doi:10.1371/journal.pgen.1006493
PMCID: PMC5201242  PMID: 28036406
15.  Finding type 2 diabetes causal single nucleotide polymorphism combinations and functional modules from genome-wide association data 
Background
Due to the low statistical power of individual markers from a genome-wide association study (GWAS), detecting causal single nucleotide polymorphisms (SNPs) for complex diseases is a challenge. SNP combinations are suggested to compensate for the low statistical power of individual markers, but SNP combinations from GWAS generate high computational complexity.
Methods
We aim to detect type 2 diabetes (T2D) causal SNP combinations from a GWAS dataset with optimal filtration and to discover the biological meaning of the detected SNP combinations. Optimal filtration can enhance the statistical power of SNP combinations by comparing the error rates of SNP combinations from various Bonferroni thresholds and p-value range-based thresholds combined with linkage disequilibrium (LD) pruning. T2D causal SNP combinations are selected using random forests with variable selection from an optimal SNP dataset. T2D causal SNP combinations and genome-wide SNPs are mapped into functional modules using expanded gene set enrichment analysis (GSEA) considering pathway, transcription factor (TF)-target, miRNA-target, gene ontology, and protein complex functional modules. The prediction error rates are measured for SNP sets from functional module-based filtration that selects SNPs within functional modules from genome-wide SNPs based expanded GSEA.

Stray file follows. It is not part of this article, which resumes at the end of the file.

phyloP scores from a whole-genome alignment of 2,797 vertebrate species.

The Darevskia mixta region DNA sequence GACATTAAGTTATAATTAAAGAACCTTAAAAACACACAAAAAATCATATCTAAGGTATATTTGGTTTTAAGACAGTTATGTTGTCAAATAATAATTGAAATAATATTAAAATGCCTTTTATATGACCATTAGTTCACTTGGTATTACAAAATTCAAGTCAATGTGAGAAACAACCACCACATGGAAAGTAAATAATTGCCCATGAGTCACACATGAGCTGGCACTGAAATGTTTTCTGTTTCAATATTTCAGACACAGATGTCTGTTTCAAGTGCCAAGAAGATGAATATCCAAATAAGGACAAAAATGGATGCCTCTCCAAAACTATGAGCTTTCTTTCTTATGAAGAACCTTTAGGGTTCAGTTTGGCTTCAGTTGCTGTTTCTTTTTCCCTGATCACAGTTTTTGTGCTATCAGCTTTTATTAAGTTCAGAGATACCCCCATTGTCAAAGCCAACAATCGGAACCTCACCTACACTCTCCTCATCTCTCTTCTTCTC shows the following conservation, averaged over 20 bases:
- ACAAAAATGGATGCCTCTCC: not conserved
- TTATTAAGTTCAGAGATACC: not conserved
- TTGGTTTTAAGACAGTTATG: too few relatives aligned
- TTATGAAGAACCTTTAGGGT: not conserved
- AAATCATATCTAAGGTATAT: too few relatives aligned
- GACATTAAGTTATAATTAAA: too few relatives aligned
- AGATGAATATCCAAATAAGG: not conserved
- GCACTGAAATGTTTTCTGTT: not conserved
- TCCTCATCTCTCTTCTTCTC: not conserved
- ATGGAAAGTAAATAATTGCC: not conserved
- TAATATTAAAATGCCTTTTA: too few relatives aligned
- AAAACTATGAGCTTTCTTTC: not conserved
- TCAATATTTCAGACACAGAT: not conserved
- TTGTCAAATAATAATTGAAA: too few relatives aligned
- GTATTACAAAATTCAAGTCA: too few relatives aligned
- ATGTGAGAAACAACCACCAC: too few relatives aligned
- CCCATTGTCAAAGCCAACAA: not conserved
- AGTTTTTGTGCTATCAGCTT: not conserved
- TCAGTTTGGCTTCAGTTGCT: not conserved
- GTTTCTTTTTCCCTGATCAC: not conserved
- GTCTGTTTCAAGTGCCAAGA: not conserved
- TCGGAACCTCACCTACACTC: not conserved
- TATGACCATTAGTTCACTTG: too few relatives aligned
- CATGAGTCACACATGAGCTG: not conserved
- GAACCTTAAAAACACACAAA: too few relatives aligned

Results
A T2D causal SNP combination containing 101 SNPs from the Wellcome Trust Case Control Consortium (WTCCC) GWAS dataset are selected using optimal filtration criteria, with an error rate of 10.25%. Matching 101 SNPs with known T2D genes and functional modules reveals the relationships between T2D and SNP combinations. The prediction error rates of SNP sets from functional module-based filtration record no significance compared to the prediction error rates of randomly selected SNP sets and T2D causal SNP combinations from optimal filtration.
Conclusions
We propose a detection method for complex disease causal SNP combinations from an optimal SNP dataset by using random forests with variable selection. Mapping the biological meanings of detected SNP combinations can help uncover complex disease mechanisms.
doi:10.1186/1472-6947-13-S1-S3
PMCID: PMC3618247  PMID: 23566118
16.  On the identification of potential regulatory variants within genome wide association candidate SNP sets 
BMC Medical Genomics  2014;7:34.
Background
Genome wide association studies (GWAS) are a population-scale approach to the identification of segments of the genome in which genetic variations may contribute to disease risk. Current methods focus on the discovery of single nucleotide polymorphisms (SNPs) associated with disease traits. As there are many SNPs within identified risk loci, and the majority of these are situated within non-coding regions, a key challenge is to identify and prioritize variants affecting regulatory sequences that are likely to contribute to the phenotype assessed.